“Since we are men, it is right not to laugh at the misfortunes of mankind, but to lament them.”

                  –Democritus of  Abdera, 4th century BCE.

I laughed pretty hard when I first read this quote. Isn’t laughter one of the things that makes humans different from all other animals? Isn’t it more true to say that, “Since we are men, we should be laughing at the misfortunes of mankind”?

The meaning of this quote looks entirely different in the more conventional translation: “It is right not to laugh at the misfortunes of others.” This fits better Democritus’ larger belief that enjoying the misfortune of your neighbors helps to undermine the good of all—and ultimately your own good.

He may be right at the more particular level of ‘others’. But this is so much of a platitude—a platitude that we are patently unable to live up to—that I can’t commit myself to the truth of this version either. How many people get pleasure, and perhaps a good laugh, out of the defeat of the opposing electoral candidate while still believing that this defeat works for the good of all? This is the lamentable state of mankind. It is also not very funny.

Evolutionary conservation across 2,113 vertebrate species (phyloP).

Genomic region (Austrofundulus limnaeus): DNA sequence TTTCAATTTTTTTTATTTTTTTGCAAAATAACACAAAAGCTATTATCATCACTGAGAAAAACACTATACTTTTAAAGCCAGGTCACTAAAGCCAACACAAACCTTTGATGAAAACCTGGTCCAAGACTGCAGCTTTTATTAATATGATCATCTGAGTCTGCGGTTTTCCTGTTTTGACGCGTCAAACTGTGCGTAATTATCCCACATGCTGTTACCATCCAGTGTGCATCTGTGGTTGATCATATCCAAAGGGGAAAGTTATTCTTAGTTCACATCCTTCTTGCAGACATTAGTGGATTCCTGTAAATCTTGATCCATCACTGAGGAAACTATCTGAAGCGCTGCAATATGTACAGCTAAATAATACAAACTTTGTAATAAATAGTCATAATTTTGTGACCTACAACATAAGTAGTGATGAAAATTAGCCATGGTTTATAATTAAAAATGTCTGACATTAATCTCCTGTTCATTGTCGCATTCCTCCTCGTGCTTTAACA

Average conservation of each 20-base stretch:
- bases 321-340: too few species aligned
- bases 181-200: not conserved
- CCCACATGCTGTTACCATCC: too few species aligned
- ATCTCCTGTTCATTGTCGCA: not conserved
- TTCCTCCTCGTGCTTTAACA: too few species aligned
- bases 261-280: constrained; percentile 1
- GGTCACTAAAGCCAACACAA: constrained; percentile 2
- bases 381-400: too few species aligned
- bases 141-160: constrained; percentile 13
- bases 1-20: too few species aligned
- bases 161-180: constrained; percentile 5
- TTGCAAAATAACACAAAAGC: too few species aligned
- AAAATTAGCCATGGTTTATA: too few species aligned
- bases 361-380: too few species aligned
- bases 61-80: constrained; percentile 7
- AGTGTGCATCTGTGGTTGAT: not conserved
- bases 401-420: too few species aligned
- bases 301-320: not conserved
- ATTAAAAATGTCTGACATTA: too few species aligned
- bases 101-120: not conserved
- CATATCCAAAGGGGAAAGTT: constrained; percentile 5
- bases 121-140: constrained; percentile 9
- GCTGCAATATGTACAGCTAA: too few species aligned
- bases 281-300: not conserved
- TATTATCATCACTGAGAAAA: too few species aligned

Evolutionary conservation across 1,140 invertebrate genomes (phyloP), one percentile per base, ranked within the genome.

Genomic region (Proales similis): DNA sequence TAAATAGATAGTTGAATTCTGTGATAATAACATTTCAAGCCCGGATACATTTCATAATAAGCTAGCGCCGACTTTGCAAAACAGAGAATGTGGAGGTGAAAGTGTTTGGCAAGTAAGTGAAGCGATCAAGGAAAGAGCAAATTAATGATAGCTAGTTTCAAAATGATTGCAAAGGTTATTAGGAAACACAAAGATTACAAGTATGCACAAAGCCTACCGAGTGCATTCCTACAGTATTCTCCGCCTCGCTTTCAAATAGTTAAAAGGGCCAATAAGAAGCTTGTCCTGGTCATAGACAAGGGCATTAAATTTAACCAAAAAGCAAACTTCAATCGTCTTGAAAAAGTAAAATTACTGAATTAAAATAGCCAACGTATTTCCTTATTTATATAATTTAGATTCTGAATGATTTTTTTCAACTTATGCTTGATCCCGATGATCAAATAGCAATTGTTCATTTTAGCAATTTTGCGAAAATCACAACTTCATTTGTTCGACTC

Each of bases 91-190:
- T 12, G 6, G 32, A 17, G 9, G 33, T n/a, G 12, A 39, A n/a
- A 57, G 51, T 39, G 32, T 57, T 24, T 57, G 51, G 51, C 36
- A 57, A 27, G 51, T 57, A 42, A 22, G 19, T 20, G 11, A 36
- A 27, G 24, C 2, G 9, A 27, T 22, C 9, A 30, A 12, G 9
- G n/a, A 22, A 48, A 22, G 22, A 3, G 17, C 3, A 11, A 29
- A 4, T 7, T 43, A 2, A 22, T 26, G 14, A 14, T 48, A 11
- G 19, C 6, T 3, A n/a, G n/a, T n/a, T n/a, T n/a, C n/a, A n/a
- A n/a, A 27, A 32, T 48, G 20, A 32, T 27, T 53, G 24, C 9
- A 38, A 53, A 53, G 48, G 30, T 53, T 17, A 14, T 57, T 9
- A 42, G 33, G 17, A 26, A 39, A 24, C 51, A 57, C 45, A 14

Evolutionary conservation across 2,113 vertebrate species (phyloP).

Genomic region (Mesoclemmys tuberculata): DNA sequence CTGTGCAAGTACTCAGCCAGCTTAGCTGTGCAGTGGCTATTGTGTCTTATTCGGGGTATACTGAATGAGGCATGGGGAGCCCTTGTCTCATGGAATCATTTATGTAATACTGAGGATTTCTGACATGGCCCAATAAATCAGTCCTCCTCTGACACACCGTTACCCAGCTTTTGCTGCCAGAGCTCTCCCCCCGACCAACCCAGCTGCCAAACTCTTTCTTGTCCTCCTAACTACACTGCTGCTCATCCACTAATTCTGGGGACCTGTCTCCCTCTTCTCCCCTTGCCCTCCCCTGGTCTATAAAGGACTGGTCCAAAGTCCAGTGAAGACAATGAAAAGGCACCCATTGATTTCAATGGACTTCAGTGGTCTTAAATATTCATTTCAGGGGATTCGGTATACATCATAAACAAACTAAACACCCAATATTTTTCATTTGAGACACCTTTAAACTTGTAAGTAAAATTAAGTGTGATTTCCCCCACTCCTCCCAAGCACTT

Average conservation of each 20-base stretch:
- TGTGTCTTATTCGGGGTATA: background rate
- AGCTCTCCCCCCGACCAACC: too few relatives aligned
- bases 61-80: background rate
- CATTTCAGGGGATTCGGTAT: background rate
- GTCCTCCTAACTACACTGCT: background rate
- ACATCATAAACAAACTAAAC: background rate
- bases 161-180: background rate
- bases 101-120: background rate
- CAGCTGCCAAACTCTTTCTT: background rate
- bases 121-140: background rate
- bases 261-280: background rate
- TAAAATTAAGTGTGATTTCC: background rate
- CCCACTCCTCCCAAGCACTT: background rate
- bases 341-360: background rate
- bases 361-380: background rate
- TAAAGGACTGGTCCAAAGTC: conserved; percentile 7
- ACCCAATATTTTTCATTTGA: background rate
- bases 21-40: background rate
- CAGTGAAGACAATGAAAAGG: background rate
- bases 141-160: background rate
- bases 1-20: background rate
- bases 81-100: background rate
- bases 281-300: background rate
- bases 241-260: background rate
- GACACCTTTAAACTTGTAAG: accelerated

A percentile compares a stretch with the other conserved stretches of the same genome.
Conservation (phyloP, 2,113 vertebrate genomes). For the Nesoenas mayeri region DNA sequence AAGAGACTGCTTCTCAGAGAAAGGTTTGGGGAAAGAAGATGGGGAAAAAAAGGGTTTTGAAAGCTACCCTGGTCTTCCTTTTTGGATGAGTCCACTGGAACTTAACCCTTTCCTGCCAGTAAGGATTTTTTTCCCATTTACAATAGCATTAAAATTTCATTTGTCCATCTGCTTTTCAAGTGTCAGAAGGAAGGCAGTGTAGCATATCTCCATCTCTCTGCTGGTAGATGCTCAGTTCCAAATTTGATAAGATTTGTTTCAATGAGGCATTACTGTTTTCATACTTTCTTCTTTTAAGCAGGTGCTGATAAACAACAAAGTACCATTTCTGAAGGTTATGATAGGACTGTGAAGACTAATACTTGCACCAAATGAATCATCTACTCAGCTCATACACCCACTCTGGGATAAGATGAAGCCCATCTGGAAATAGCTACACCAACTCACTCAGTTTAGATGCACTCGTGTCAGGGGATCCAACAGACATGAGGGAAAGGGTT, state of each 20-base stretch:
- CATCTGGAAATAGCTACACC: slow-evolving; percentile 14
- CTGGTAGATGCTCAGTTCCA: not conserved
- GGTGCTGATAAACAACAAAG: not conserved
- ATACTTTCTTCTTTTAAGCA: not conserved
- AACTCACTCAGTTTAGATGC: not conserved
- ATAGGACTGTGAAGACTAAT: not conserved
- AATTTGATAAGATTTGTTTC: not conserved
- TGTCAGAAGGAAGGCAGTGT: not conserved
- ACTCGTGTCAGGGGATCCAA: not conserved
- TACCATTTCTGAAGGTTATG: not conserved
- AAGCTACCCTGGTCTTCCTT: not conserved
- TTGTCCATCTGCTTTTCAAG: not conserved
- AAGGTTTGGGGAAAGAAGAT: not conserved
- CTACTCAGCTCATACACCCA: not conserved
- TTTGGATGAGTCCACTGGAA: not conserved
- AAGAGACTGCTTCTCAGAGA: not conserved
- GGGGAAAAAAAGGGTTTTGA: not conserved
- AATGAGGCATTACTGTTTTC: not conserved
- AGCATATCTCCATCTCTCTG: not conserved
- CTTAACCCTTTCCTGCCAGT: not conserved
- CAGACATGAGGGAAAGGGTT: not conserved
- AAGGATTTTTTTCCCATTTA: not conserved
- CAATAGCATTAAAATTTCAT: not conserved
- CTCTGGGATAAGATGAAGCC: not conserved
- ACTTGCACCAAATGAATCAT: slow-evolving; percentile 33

At the more abstract level of ‘mankind,’ however, it is really funny. Every attempt to make it all better just creates some new lamentable situation with a new twist. The new twists are endless. Nothing ever turns out as we expected. Punch lines for eternity!


Posted on November 11, 2012, in The Big Questions and tagged , , , . Bookmark the permalink. Leave a comment.


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